Kenai resident Clayton Doyle McAuliffe died Wednesday, Aug. 25, 2004, surrounded by his family at Stonebrook Inn Assisted Living in Soldotna. He was 86.
A private family service was held in his honor at Peninsula Memorial Chapel.
Mr. McAuliffe was born Aug. 18, 1918, in Chappell, Neb., the son of John and Emma (Stenger) McAuliffe. He attended school in Deuel County, Neb., graduating from Deuel County High School in 1936. He then attended Nebraska Wesleyan University and received his bachelor of science degree in 1941. In 1947, he received his doctorate in soil science from Columbia University. He then was a civilian scientist working at the Manhattan Project and at Oak Ridge, Tenn. from 1942 to 1945. He later worked as a chemistry professor at North Carolina State University in Raleigh and as a research scientist with Chevron USA for 33 years in LaHabra, Calif.
"Clayton and his brother Earl grew up in western Nebraska on a farm in Chappell, 12 miles from the Colorado border. Clayton always liked to learn how things worked, and why they are the way they are. From an early age, he wanted to be a scientist. He excelled at Duell County High School, becoming class valedictorian his senior year. Through contacts following his college and master's degree in chemistry, he was drafted into the Manhattan Project in 1942 at Oak Ridge, Tenn. He will always be remembered for his unselfish support of his children and his many years spent researching the effect of oil spills in support of responsible development," his family said.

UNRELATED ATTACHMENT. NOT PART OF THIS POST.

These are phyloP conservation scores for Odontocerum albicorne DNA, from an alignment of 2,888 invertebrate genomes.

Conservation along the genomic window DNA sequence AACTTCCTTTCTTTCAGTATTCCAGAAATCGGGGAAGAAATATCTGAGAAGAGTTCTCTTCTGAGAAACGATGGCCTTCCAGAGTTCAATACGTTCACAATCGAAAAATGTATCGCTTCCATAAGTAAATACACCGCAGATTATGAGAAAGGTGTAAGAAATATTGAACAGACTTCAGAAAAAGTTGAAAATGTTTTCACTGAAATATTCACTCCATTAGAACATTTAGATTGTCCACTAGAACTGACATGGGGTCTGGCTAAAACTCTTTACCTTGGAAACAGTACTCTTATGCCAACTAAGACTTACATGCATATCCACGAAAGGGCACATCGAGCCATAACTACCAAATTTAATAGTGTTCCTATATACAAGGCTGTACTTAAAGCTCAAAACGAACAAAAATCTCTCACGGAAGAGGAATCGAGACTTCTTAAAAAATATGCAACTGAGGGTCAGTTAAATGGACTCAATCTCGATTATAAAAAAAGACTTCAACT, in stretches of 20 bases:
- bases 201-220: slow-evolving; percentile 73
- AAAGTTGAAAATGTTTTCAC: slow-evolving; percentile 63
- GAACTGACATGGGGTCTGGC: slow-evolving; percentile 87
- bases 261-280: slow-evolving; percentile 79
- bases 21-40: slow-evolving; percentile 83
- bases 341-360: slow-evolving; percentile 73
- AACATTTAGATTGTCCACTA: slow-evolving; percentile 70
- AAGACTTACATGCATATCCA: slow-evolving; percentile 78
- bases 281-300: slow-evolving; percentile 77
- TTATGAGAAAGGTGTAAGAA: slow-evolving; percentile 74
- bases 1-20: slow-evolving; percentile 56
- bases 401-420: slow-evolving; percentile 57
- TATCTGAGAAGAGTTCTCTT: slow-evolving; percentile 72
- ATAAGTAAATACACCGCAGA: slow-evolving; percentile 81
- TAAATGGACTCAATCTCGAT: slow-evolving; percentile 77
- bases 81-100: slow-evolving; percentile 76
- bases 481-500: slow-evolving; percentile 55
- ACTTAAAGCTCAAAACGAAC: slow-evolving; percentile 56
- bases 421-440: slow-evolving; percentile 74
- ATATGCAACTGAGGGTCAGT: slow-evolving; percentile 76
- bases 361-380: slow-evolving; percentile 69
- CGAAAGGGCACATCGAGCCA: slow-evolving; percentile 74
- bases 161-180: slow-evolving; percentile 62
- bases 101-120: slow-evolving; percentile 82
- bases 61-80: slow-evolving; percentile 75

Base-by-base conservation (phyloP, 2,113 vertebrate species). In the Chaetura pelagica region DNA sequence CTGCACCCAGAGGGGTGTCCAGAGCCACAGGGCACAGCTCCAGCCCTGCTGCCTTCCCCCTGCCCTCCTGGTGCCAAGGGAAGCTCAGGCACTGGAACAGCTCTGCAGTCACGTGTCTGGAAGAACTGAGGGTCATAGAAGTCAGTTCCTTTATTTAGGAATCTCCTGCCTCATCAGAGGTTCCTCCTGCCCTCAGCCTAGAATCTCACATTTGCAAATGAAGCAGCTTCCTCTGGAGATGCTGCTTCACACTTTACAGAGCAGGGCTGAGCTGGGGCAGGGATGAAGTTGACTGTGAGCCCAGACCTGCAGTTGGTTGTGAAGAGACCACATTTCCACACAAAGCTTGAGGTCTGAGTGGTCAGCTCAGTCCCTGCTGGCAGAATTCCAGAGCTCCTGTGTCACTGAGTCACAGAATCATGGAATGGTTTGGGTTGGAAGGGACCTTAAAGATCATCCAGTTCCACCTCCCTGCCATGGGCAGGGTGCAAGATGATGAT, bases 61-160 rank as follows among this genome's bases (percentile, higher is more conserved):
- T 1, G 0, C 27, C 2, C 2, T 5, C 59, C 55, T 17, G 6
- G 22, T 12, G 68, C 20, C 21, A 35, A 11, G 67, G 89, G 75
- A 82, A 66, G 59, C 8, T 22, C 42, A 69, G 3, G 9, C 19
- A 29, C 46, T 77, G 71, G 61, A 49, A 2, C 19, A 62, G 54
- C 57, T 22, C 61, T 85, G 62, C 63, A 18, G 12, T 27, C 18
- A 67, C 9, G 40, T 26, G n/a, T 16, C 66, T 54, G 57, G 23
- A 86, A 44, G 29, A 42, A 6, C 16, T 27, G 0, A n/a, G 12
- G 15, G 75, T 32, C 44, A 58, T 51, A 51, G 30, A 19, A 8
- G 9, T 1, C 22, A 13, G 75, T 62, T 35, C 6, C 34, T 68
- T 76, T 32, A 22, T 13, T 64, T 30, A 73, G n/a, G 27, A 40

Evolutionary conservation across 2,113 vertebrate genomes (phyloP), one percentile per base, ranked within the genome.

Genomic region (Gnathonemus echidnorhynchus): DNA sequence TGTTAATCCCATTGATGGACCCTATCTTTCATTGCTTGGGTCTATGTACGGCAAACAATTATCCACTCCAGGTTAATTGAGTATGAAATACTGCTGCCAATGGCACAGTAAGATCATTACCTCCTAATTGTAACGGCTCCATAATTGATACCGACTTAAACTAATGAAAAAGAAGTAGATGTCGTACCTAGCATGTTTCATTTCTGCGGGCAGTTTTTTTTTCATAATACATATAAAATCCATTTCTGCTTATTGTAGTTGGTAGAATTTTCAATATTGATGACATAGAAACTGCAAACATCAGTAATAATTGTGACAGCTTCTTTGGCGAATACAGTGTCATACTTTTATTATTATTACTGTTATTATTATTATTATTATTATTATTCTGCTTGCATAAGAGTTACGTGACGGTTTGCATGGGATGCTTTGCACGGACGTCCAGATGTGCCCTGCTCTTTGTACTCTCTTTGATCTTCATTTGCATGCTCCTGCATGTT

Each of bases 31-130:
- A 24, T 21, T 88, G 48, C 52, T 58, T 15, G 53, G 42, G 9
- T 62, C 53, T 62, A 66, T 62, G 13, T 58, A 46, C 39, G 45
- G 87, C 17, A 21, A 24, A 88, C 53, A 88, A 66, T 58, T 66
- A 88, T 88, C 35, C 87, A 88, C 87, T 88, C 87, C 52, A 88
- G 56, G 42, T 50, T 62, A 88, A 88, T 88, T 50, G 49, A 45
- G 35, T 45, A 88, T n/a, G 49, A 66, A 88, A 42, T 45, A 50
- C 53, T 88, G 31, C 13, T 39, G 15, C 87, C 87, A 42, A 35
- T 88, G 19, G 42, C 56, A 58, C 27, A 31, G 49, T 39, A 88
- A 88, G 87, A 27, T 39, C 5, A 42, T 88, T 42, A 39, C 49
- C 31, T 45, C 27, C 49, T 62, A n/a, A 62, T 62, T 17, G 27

Mr. McAuliffe was preceded in death by his parents and his wife of 45 years, Irene Pickering McAuliffe.
He is survived by his brother, Earl McAuliffe of Bellevue, Wash.; daughter, Carol Krenck of Irvine, Calif.; sons, Cliff McAuliffe of Martinez, Calif., Doug McAuliffe of Kenai and Tom McAuliffe of Bend, Ore.; seven grandchildren; and one great-grandchild.
Arrangements were made by Peninsula Memorial Chapel.
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